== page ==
All Things D reported this week that Facebook is indeed working on an Android-based smartphone that's currently code-named "Buffy." And just as Amazon heavily modified Android to create a distinctly Amazon-centric device, Facebook will apparently modify Android to tailor it around its own services. Facebook has also reportedly picked HTC as its device maker, which makes sense since the Taiwanese company was the very first manufacturer to come out with an Android phone way back in 2008. All Things D also reports that Facebook's smartphone will support HTML5 for all of its apps, which isn't surprising since HTML5 has become the de facto standard for games and videos on mobile devices.
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Reaction to the rumored phone has been decidedly skeptical so far. PC World's Jared Newman, for one, is worried that a Facebook phone would give the social network company way too much control over our information, since the device would likely lock in a lot of core functions such as calendars and contact lists into Facebook software.
"It's already bad enough that when you buy an iPhone or an Android phone, you're pledging allegiance to the App Store or the Android Market, making it harder to switch platforms in the future," Newman writes. "With a Facebook phone, you'd be committing to one social infrastructure as well. Your Facebook friends list would become your address book. Facebook Events would become your calendar. Your software would be Facebook apps, all of them designed to share everything with everyone you know."
Similarly, Forbes' Ewan Spence said that releasing a phone of its own could be Facebook's "folly" since it would prove very difficult for the company to effectively partner with Apple or Google to create a device that would have a significant impact on the already-crowded smartphone market.
"The bridges might not be burned with Apple but they are shaky, besides iOS now has tight integration with Twitter," he writes. "And then there's the issue of Google Plus, which might put a dampener on a mobile marriage with Mark Zuckerberg's network."
Amazon also getting in the smartphone game
Since their Android-based tablet is already a hit, you just knew that it wouldn't take Amazon long to get into the smartphone game as well.
GeekSailor's Liviu Anca got hold of a leaked report from the Citigroup research department saying that Amazon could have its own smartphone ready for sale sometime during the fourth quarter of 2012. Citi analyst Mark Mahaney estimated in his research note that the Amazon phone will cost between $150 and $170 per unit to produce and speculated that the device might include an app capable of scanning products on the Amazon website and then "allows you to buy with a single tap," GeekSailor reported.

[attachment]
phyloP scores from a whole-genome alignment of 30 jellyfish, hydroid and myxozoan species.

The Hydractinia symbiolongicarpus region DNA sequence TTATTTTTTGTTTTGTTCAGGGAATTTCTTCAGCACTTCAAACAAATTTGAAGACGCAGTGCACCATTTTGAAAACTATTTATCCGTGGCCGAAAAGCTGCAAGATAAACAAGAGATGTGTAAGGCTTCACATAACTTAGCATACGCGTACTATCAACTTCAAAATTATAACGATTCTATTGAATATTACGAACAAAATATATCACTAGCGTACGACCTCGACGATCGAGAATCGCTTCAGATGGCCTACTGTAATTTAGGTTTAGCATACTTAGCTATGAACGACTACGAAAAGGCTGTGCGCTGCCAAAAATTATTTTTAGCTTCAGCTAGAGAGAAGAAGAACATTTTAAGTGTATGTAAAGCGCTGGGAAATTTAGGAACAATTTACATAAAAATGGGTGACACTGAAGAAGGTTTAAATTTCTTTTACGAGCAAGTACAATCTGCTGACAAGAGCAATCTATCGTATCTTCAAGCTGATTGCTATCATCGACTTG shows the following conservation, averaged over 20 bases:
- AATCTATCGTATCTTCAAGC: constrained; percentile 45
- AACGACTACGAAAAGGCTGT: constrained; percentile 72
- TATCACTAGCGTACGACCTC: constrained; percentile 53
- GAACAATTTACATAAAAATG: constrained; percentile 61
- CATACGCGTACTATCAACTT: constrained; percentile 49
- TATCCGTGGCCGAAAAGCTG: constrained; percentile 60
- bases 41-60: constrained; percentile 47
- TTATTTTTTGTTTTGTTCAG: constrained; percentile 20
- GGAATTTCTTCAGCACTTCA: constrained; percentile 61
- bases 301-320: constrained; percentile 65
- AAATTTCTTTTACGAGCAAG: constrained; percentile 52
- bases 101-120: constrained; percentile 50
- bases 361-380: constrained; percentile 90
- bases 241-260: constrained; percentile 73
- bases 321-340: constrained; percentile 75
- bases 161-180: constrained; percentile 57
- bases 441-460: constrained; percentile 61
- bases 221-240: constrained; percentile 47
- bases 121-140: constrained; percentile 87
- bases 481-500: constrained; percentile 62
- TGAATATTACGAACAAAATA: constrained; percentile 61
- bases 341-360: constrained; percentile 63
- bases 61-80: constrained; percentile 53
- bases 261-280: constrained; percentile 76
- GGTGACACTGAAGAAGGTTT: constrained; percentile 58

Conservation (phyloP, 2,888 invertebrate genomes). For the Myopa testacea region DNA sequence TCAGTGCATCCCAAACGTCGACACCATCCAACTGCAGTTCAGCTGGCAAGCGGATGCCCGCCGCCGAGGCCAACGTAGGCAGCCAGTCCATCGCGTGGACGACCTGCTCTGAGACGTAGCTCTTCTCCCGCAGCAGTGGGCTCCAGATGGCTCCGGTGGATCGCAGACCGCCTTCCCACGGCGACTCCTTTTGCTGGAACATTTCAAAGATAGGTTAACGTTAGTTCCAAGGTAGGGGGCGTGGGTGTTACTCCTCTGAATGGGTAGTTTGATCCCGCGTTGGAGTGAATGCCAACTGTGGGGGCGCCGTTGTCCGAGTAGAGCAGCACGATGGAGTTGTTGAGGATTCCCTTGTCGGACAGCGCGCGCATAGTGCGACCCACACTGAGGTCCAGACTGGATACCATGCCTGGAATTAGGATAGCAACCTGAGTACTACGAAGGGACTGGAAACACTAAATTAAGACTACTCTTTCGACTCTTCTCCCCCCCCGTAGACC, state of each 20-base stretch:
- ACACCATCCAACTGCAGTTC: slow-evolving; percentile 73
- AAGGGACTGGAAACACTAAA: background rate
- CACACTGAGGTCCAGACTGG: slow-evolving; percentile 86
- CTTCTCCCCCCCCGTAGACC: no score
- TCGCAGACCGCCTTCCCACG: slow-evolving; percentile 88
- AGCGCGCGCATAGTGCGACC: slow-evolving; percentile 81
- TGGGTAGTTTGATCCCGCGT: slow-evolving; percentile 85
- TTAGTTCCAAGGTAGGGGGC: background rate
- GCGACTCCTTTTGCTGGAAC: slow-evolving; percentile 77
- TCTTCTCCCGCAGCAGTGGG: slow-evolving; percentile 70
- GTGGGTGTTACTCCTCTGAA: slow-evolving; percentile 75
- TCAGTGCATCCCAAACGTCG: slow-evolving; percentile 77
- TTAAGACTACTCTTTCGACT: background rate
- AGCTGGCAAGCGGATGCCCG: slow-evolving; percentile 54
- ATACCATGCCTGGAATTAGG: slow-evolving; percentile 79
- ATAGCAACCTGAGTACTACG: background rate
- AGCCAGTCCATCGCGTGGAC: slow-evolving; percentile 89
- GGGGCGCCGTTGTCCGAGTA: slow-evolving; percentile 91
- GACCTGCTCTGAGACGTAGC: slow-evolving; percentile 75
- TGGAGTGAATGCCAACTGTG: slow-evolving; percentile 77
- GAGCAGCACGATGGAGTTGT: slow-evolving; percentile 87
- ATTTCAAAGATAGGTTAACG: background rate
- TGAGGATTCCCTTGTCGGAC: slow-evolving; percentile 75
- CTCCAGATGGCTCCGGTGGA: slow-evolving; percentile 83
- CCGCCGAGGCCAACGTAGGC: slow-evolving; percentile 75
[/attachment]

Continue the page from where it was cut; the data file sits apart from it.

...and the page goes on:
I guess the question here is whether Amazon will be able to do with smartphone pricing what the company did with tablet pricing by selling a top-notch device for significantly less than the competition. If Amazon can get its smartphone down into the $150 range or lower the company could have another hit on its hands.
Lenovo prepping 5-inch Android mini-tablet
Where, exactly, do you cross the line between a smartphone and a tablet? Lenovo is apparently trying to figure that out as Engadget has reported that the company is making a 5-inch tablet that will be branded the IdeaTab. Although Engadget didn't have many details on the tablet's hardware or software, it did note that it has "a strong resemblance to the Dell Streak." If that observation holds true, I wouldn't expect the Lenovo mini-tablet to shake up the tablet market significantly.
Red Droid Incredible 2 to drop soon
And finally, Justin Marden of the indispensable Android Guys has gotten word that a shiny red version of the HTC Droid Incredible 2 will be dropping for Verizon users this week. While it's not the most earth-shattering news out there, we have to admit that the Droid Incredible looks pretty spiffy in rouge. Marden speculates that the device will be a Black Friday special that will be discounted for all those holiday shoppers looking for a cool little Christmas gift.
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